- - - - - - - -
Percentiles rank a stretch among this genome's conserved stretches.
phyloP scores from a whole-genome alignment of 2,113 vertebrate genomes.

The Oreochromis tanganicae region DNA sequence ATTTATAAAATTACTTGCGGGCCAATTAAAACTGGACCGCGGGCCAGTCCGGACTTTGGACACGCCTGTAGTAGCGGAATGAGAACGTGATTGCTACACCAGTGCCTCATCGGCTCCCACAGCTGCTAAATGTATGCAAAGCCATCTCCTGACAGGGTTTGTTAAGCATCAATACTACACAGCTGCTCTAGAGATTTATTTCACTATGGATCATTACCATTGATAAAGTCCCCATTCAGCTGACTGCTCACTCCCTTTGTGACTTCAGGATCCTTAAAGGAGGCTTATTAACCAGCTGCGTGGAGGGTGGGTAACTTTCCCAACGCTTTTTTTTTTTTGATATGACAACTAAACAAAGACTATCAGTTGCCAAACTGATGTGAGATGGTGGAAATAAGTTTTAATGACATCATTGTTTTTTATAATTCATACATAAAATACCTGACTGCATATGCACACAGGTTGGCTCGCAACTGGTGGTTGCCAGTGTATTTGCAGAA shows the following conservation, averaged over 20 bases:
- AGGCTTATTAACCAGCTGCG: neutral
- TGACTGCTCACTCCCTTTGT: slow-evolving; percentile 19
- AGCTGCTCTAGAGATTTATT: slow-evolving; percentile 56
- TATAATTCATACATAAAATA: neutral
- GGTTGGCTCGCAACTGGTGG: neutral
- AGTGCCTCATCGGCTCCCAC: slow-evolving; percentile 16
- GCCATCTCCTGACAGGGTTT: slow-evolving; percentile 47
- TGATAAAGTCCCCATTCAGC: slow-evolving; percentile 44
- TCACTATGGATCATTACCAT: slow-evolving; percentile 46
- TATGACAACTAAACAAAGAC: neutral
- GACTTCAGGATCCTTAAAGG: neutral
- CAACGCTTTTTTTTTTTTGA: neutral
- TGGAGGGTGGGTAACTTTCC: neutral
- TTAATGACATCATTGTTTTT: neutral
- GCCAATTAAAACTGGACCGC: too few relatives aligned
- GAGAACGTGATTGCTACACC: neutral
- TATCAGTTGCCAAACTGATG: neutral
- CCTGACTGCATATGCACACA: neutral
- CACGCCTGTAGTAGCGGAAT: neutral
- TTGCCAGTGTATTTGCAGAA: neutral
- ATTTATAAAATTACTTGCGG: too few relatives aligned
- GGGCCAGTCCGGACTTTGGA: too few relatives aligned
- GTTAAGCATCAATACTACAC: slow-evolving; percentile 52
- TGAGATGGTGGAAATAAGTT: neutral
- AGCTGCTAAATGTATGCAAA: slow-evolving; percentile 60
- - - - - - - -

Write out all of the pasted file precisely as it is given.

Percentiles rank a stretch among this genome's conserved stretches.
phyloP scores from a whole-genome alignment of 2,113 vertebrate genomes.

The Oreochromis tanganicae region DNA sequence ATTTATAAAATTACTTGCGGGCCAATTAAAACTGGACCGCGGGCCAGTCCGGACTTTGGACACGCCTGTAGTAGCGGAATGAGAACGTGATTGCTACACCAGTGCCTCATCGGCTCCCACAGCTGCTAAATGTATGCAAAGCCATCTCCTGACAGGGTTTGTTAAGCATCAATACTACACAGCTGCTCTAGAGATTTATTTCACTATGGATCATTACCATTGATAAAGTCCCCATTCAGCTGACTGCTCACTCCCTTTGTGACTTCAGGATCCTTAAAGGAGGCTTATTAACCAGCTGCGTGGAGGGTGGGTAACTTTCCCAACGCTTTTTTTTTTTTGATATGACAACTAAACAAAGACTATCAGTTGCCAAACTGATGTGAGATGGTGGAAATAAGTTTTAATGACATCATTGTTTTTTATAATTCATACATAAAATACCTGACTGCATATGCACACAGGTTGGCTCGCAACTGGTGGTTGCCAGTGTATTTGCAGAA shows the following conservation, averaged over 20 bases:
- AGGCTTATTAACCAGCTGCG: neutral
- TGACTGCTCACTCCCTTTGT: slow-evolving; percentile 19
- AGCTGCTCTAGAGATTTATT: slow-evolving; percentile 56
- TATAATTCATACATAAAATA: neutral
- GGTTGGCTCGCAACTGGTGG: neutral
- AGTGCCTCATCGGCTCCCAC: slow-evolving; percentile 16
- GCCATCTCCTGACAGGGTTT: slow-evolving; percentile 47
- TGATAAAGTCCCCATTCAGC: slow-evolving; percentile 44
- TCACTATGGATCATTACCAT: slow-evolving; percentile 46
- TATGACAACTAAACAAAGAC: neutral
- GACTTCAGGATCCTTAAAGG: neutral
- CAACGCTTTTTTTTTTTTGA: neutral
- TGGAGGGTGGGTAACTTTCC: neutral
- TTAATGACATCATTGTTTTT: neutral
- GCCAATTAAAACTGGACCGC: too few relatives aligned
- GAGAACGTGATTGCTACACC: neutral
- TATCAGTTGCCAAACTGATG: neutral
- CCTGACTGCATATGCACACA: neutral
- CACGCCTGTAGTAGCGGAAT: neutral
- TTGCCAGTGTATTTGCAGAA: neutral
- ATTTATAAAATTACTTGCGG: too few relatives aligned
- GGGCCAGTCCGGACTTTGGA: too few relatives aligned
- GTTAAGCATCAATACTACAC: slow-evolving; percentile 52
- TGAGATGGTGGAAATAAGTT: neutral
- AGCTGCTAAATGTATGCAAA: slow-evolving; percentile 60